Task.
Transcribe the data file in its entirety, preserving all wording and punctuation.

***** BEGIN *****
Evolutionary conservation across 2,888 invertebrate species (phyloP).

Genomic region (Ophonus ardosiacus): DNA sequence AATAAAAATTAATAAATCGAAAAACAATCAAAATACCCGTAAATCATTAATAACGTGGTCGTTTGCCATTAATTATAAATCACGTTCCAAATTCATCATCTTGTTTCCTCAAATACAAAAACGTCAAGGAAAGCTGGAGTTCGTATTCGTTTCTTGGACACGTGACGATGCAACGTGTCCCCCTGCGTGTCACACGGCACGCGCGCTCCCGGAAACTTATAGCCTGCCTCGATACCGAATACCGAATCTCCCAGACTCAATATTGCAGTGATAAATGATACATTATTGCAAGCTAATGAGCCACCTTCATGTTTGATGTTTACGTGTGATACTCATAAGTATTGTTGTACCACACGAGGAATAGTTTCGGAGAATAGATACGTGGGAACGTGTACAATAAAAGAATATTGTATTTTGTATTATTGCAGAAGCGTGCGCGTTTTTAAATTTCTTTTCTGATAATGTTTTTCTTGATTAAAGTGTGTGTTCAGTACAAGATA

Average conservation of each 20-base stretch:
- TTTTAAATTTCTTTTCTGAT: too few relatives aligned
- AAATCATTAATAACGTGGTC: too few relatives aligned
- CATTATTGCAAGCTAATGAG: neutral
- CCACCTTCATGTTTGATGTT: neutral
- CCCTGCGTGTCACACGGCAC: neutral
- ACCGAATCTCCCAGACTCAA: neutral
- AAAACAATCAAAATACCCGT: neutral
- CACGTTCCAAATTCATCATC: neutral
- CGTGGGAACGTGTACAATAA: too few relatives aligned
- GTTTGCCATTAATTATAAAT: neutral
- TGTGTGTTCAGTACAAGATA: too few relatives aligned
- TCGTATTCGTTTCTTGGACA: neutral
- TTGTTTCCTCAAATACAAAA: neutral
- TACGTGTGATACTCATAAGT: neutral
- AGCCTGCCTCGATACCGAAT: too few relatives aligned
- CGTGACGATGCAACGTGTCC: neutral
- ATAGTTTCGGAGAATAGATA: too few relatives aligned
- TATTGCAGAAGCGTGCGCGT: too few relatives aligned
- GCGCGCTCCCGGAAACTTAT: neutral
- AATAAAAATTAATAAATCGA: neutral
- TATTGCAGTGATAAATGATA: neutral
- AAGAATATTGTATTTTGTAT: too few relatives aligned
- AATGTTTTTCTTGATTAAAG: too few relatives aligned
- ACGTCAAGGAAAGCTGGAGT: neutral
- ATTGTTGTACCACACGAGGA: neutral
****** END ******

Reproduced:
Evolutionary conservation across 2,888 invertebrate species (phyloP).

Genomic region (Ophonus ardosiacus): DNA sequence AATAAAAATTAATAAATCGAAAAACAATCAAAATACCCGTAAATCATTAATAACGTGGTCGTTTGCCATTAATTATAAATCACGTTCCAAATTCATCATCTTGTTTCCTCAAATACAAAAACGTCAAGGAAAGCTGGAGTTCGTATTCGTTTCTTGGACACGTGACGATGCAACGTGTCCCCCTGCGTGTCACACGGCACGCGCGCTCCCGGAAACTTATAGCCTGCCTCGATACCGAATACCGAATCTCCCAGACTCAATATTGCAGTGATAAATGATACATTATTGCAAGCTAATGAGCCACCTTCATGTTTGATGTTTACGTGTGATACTCATAAGTATTGTTGTACCACACGAGGAATAGTTTCGGAGAATAGATACGTGGGAACGTGTACAATAAAAGAATATTGTATTTTGTATTATTGCAGAAGCGTGCGCGTTTTTAAATTTCTTTTCTGATAATGTTTTTCTTGATTAAAGTGTGTGTTCAGTACAAGATA

Average conservation of each 20-base stretch:
- TTTTAAATTTCTTTTCTGAT: too few relatives aligned
- AAATCATTAATAACGTGGTC: too few relatives aligned
- CATTATTGCAAGCTAATGAG: neutral
- CCACCTTCATGTTTGATGTT: neutral
- CCCTGCGTGTCACACGGCAC: neutral
- ACCGAATCTCCCAGACTCAA: neutral
- AAAACAATCAAAATACCCGT: neutral
- CACGTTCCAAATTCATCATC: neutral
- CGTGGGAACGTGTACAATAA: too few relatives aligned
- GTTTGCCATTAATTATAAAT: neutral
- TGTGTGTTCAGTACAAGATA: too few relatives aligned
- TCGTATTCGTTTCTTGGACA: neutral
- TTGTTTCCTCAAATACAAAA: neutral
- TACGTGTGATACTCATAAGT: neutral
- AGCCTGCCTCGATACCGAAT: too few relatives aligned
- CGTGACGATGCAACGTGTCC: neutral
- ATAGTTTCGGAGAATAGATA: too few relatives aligned
- TATTGCAGAAGCGTGCGCGT: too few relatives aligned
- GCGCGCTCCCGGAAACTTAT: neutral
- AATAAAAATTAATAAATCGA: neutral
- TATTGCAGTGATAAATGATA: neutral
- AAGAATATTGTATTTTGTAT: too few relatives aligned
- AATGTTTTTCTTGATTAAAG: too few relatives aligned
- ACGTCAAGGAAAGCTGGAGT: neutral
- ATTGTTGTACCACACGAGGA: neutral